GCC countries’ military intervention was hasty and neglected the fact that the GCC initiative remained a strong card in their hand. They had the opportunity to reactivate it to overcome the new escalation by updating the initiative with a supplementary annex that would address developments in the conflict since 2011. A new diplomatic initiative could have involved sponsoring a new round of negotiations between the Yemeni parties with financial incentives and political and security guarantees aimed at halting the fighting. Unfortunately, such an undertaking is now unlikely because of the divisions among the GCC states.
The initial military success of the coalition in liberating Aden and other southern governorates was marred by its mismanagement of the security and economic situations, and an inadequate response to the people’s needs. Plus, there was poor coordination between Saudi Arabia and the United Arab Emirates, and with the legitimate government of Yemen. As the war took hold, all efforts were directed at defeating Ansar Allah, but without a clear and comprehensive political and military strategy. The policies of the coalition in the so-called liberated governorates and the marginalization of the legitimate government led the coalition war to be portrayed amongst Yemenis as an aggression rather than an intervention to reinstate the legitimate government.
This divide between the conflict parties became more evident during the 2016 Kuwait negotiations when the government delegation obstructed the process by refusing to negotiate unless Ansar Allah implemented UN Resolution 2216, a resolution that was clearly biased in favor of the government and, more importantly, didn’t have an implementation plan. The government side further demanded that the military articles of the resolution be implemented before resolving political issues. At the time, there also were escalations of the aerial bombardment by the coalition and incursions into Saudi territory by Ansar Allah. During the Kuwait period of negotiations, Saudi Arabia held several direct talks with Ansar Allah that resulted in seven signed agreements. However, none of them were implemented because these secret negotiations raised concerns and suspicions amongst Yemenis about Ansar Allah. These agreements addressed basic Saudi security concerns, which could have been achieved through Yemeni-Yemeni negotiations because the Sana’a side was aware of the kingdom’s security concerns and that they must be addressed as part of any peace agreement among Yemenis. Furthermore, the Sana’a delegation had similar concerns to address about Yemen’s security.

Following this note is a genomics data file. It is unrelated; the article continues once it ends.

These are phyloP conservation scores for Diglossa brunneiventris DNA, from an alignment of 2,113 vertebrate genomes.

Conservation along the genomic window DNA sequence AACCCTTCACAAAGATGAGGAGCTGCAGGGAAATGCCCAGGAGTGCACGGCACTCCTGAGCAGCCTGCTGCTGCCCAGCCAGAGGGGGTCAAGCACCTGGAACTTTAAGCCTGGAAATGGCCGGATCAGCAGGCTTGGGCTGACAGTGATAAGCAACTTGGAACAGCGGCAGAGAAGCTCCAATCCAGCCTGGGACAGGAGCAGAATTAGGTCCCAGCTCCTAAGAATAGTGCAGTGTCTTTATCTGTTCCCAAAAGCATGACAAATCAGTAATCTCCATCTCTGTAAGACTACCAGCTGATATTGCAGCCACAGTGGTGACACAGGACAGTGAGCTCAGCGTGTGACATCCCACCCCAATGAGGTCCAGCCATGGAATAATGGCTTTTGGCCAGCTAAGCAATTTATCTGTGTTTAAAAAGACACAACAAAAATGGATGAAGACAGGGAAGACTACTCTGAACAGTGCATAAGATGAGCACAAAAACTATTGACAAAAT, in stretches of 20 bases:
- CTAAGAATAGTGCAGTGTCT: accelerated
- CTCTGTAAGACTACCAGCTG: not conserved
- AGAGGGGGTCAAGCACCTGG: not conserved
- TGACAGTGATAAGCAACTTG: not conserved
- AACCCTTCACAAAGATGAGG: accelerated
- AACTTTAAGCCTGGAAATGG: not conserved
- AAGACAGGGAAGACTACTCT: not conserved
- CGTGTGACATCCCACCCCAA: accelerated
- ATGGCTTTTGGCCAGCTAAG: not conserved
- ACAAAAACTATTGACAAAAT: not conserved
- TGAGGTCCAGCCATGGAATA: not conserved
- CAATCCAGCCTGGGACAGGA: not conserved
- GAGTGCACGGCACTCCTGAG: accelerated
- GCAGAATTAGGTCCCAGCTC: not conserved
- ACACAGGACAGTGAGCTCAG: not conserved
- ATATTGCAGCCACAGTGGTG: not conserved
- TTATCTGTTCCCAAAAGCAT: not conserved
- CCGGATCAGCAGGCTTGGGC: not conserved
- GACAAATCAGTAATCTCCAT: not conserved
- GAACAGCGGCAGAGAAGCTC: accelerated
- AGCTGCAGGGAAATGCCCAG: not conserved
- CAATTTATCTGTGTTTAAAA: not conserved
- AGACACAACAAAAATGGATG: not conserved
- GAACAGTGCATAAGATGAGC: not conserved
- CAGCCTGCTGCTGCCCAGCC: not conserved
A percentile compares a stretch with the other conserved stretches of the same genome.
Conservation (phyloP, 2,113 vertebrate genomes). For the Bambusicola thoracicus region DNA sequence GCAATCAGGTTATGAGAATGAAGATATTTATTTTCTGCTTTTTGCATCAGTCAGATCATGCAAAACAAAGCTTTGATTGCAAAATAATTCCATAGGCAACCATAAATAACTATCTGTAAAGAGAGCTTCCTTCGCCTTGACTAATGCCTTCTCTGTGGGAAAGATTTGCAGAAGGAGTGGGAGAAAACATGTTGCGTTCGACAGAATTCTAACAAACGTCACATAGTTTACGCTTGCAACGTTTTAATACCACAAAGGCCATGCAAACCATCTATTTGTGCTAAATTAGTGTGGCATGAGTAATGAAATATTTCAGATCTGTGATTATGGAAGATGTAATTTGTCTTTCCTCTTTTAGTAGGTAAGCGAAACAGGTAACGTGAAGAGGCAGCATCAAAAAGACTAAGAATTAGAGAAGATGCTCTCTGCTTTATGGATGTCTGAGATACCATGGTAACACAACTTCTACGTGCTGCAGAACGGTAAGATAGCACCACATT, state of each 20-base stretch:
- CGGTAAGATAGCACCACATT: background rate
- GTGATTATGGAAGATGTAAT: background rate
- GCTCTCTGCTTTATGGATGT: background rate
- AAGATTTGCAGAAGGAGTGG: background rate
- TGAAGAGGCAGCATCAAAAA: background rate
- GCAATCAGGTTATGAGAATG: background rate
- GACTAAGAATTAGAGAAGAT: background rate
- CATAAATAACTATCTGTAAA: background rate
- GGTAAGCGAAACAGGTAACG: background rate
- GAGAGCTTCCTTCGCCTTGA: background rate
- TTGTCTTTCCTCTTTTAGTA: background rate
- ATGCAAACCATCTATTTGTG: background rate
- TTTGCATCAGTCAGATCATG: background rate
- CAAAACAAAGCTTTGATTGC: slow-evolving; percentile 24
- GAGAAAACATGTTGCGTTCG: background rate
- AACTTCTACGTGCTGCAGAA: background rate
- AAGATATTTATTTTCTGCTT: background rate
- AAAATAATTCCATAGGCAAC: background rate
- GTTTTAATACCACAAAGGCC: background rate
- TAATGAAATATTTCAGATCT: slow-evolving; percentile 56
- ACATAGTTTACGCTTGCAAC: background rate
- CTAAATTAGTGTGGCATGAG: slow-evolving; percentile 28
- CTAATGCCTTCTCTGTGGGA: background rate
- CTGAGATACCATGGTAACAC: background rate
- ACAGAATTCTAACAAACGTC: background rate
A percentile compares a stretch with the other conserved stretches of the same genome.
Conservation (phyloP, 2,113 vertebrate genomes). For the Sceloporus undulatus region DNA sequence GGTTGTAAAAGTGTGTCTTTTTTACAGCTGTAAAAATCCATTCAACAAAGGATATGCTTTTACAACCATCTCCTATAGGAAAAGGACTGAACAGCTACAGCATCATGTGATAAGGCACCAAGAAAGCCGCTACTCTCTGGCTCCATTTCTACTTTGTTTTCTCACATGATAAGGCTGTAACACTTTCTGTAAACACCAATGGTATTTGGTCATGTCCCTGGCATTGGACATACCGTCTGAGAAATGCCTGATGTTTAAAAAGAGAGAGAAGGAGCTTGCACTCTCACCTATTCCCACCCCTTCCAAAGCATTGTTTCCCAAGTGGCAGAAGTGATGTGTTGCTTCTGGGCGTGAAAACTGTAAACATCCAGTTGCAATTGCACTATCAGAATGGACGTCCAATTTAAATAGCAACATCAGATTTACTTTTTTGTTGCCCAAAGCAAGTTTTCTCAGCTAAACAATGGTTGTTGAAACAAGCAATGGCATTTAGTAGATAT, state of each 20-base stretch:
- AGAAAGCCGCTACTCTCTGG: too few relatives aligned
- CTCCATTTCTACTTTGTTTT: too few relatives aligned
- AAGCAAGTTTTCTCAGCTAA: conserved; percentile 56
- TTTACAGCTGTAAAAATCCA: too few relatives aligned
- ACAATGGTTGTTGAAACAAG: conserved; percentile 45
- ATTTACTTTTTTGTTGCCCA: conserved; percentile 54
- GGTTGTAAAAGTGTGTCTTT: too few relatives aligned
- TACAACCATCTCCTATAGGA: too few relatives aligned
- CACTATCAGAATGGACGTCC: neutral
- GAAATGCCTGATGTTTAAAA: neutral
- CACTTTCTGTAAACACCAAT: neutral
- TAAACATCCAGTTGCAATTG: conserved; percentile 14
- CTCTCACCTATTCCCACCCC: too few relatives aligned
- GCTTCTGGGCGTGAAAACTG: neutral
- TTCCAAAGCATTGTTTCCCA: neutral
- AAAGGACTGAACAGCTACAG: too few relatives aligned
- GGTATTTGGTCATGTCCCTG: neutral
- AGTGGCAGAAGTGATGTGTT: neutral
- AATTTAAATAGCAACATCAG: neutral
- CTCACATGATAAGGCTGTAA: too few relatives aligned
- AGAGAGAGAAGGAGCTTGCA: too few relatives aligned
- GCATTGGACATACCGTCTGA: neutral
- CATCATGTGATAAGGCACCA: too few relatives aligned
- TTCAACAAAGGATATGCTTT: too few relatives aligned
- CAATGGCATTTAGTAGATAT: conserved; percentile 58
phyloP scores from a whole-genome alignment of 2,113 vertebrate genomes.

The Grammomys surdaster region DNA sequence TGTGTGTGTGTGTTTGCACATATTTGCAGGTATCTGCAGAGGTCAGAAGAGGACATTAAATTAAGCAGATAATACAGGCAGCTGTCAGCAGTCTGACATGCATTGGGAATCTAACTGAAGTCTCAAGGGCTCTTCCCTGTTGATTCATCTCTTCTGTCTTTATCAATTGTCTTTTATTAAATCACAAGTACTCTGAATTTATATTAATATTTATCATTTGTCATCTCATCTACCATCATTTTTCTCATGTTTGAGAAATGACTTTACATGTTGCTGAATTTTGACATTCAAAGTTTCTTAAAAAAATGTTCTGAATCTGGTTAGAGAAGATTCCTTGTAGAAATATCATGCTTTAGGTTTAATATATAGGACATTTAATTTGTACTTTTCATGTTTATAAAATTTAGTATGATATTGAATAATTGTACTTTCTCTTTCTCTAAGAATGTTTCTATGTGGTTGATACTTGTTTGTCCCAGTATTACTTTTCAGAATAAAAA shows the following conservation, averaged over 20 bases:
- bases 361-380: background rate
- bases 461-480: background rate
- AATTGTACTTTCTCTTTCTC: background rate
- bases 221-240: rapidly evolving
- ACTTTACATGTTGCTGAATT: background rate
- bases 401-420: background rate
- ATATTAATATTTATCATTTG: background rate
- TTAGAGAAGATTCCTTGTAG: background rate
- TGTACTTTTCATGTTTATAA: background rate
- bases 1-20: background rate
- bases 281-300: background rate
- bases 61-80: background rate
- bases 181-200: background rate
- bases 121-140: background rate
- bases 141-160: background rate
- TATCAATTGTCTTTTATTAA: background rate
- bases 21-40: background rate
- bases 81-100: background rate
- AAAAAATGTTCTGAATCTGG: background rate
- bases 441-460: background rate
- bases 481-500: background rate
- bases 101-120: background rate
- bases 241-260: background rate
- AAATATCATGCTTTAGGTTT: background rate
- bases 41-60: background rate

There were two additional factors that prevented the conclusion of an agreement in Kuwait. The first was the UN’s special envoy at that time, Ismael Ould Cheikh Ahmed, who had the best of intentions but unfortunately could not liberate himself from coalition pressures and demands. On two occasions when the Sana’a delegation met privately with him to discuss proposals to address coalition concerns in order to help him achieve a breakthrough, the envoy responded by saying the coalition would not accept them. This stance was on occasions repeated by ambassadors of the permanent members of UNSC.